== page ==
International Criminal Courts: Their Virtues and Vices

So, I have realised that I have been making somewhat of a mockery of my blog’s title of late. I have resolved to rectify this egregious behaviour and thought I would make a start by writing about a fascinating debate that I attended at the weekend, at Ustinov College, Durham.

Entitled ‘International Criminal Courts: Their Virtues and Vices’, it was organised by four post-graduate students, in conjunction with Inner Temple, and placed us in the company of those who have truly served at the coal face of the international criminal justice system – the International Criminal Court.

Advancing the case for international courts was Iain Morley QC of 23 Essex Street Chambers, who acted as prosecuting counsel for the UN in the ad-hoc tribunals for the Rwandan genocide and Hariri assassinations. Advancing the case against was Steven Kay QC of Nine Bedford Row who, in amongst other notable cases, defended Tadic in the very first case of the ICTY. The debate was presided over by The Rt. Hon. Lord Justice Laws and his interesting jumper; a summary of the arguments (with a few observations of his own) was given by Professor Michael Bohlander.

Opening remarks were delivered by The Rt. Hon. Lord Justice Laws. Although he emphasised that he did not consider himself  by any means an expert in the field of international criminal law, he made a series of acute observations. He noted that issues of sovereignty were of paramount importance in such matters and that there was, quite often, constitutional difficulties in the administration of justice on the international stage. Similarly, there is always potential for tensions between proponents of differing legal systems, rules of evidence, procedures and so on, but given that compulsory criminal jurisdiction is not enforceable, it behoves all to proceed by consent and find a way around these problems.

Iain Morley QC began his case by stating that, although there were problems with international criminal courts, on balance he believed that the world was a better place for their existence. It was his view that international criminal law began properly not with the Nuremburg trials, but with the fall of the Berlin Wall. This event ushered in a new world order and brought about the cessation of geopolitical infighting, allowing true international criminal law to develop.

Mr Morley then turned to a criticism often levelled at the international criminal courts, that of their cost. It transpires that the permanent International Criminal Court costs somewhere in the region of five to eight million dollars per month to run. Yes, you read that right. Per month. The Tribunals for both Yugoslavia and Rwanda ran to a total of one and a half billion dollars a piece. (Mr Morley, you may have your work cut out here). It turns out though that this cost accounts for less than 1% of the annual cost of conflict in the world, and conceivably the existence of such courts might go some way to reducing the overall expenditure by reducing instances of war crimes and crimes against humanity. Ultimately, he said, money is not and should not be the issue. It is the efficiency and speed with which cases progress that should be held up to the light; cases can and usually do take years to complete. The Courts’ virtue lies in the fact that we have a system that can be improved, which is infinitely preferable to having no system at all. That said, cases are getting faster. Mr Morley attributes this to the ‘army’ of young lawyers and experienced judges toiling away at the Hague, developing both jurisprudence and a homogeneity of approach that is beginning to diminish the inefficiencies of previous years.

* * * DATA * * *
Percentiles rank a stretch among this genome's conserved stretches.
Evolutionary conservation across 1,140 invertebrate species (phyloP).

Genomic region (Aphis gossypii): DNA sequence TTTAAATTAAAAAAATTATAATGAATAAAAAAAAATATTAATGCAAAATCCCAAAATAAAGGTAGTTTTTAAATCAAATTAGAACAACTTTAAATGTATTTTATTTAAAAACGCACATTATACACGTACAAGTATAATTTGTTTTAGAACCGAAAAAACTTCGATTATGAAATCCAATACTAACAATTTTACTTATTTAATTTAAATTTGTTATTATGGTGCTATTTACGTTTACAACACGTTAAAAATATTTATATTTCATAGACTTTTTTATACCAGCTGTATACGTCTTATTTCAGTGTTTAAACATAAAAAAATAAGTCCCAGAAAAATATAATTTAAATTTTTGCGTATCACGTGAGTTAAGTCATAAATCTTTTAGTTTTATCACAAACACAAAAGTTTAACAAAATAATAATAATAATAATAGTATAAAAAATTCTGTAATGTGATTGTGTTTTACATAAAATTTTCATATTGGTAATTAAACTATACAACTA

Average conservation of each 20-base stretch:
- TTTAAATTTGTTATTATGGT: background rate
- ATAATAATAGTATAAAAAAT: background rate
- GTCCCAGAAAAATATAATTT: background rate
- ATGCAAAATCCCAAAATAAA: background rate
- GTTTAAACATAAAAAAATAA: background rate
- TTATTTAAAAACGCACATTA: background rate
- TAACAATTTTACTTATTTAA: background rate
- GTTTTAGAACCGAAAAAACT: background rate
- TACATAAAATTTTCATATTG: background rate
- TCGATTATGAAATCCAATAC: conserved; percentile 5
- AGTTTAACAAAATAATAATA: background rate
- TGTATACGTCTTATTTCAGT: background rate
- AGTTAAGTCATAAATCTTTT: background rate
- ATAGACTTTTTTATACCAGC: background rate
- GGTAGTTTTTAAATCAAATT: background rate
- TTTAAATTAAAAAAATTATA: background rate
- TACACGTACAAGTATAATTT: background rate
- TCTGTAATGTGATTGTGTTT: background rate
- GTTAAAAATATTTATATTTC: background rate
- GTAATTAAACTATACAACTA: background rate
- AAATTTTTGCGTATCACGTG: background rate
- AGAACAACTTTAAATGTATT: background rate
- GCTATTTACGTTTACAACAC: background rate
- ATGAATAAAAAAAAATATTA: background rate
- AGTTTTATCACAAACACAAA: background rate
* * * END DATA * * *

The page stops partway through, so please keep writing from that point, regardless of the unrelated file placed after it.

So, what is the point of an international trial? Mr Morley identified five critical points that he believed tip the scales in favour of international criminal courts, the first of which is empowerment. The development in victims’ minds of a sense of empowerment comes from seeing those who have wronged them being brought to justice. Often this is in circumstances where entire communities have suffered a lack of control over their existence for generations, and these trials can be part of the healing process. This consequently leads to the second point, an end to the idea of impunity. Accountability increases, as does the deterrent effect of international justice. The third point is the issue of record. History consists of many interpretations of events, from many different vantage points. In the records of the courts, future generations can benefit from a definitive script that tells both sides of the story and is evidence-based. Diversity is also a principle virtue of the international criminal courts. The Hague is full of all colours and creeds working together to achieve a just outcome and this is something to be valued and further encouraged. Mr Morley’s final point was that of homogeneity. At last, we have something approaching universality in how to conduct trials, born of a better understanding of different legal traditions and this is working to improve the conduct of trials in other countries. The younger generation that work in the courts have considerable influence in helping develop principles and are not tethered to archaic practices. Mr Morley held that, although he would not disagree with anything raised by Steven Kay QC, it was his belief that the virtues of the international criminal courts outweighed the vices.